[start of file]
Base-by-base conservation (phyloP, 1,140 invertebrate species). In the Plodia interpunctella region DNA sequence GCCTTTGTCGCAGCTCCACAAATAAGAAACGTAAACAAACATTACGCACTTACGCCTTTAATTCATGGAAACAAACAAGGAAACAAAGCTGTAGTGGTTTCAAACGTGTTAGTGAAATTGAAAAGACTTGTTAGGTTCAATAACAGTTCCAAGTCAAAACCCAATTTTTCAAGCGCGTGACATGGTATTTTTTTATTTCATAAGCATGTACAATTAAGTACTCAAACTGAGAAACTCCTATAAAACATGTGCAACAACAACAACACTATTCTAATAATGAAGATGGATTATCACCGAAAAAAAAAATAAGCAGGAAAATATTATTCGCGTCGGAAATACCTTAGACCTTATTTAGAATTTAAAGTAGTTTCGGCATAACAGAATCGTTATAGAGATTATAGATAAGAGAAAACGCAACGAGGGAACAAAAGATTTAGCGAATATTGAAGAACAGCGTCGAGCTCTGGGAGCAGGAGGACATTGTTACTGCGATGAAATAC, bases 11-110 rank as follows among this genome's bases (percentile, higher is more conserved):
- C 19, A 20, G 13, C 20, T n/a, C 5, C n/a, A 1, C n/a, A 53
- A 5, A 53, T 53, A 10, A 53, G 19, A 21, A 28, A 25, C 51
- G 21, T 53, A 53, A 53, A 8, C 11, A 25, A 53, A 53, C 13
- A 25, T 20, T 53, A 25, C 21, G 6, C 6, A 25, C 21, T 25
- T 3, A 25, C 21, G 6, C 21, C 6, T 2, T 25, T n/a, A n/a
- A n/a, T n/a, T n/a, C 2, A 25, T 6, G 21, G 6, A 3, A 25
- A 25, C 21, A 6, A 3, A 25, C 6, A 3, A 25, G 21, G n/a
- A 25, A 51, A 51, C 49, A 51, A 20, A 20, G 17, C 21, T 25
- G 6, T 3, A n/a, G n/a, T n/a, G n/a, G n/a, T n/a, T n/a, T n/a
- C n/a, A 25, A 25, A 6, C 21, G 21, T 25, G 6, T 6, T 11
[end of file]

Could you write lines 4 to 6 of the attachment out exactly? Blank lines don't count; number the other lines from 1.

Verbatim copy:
- G 21, T 53, A 53, A 53, A 8, C 11, A 25, A 53, A 53, C 13
- A 25, T 20, T 53, A 25, C 21, G 6, C 6, A 25, C 21, T 25
- T 3, A 25, C 21, G 6, C 21, C 6, T 2, T 25, T n/a, A n/a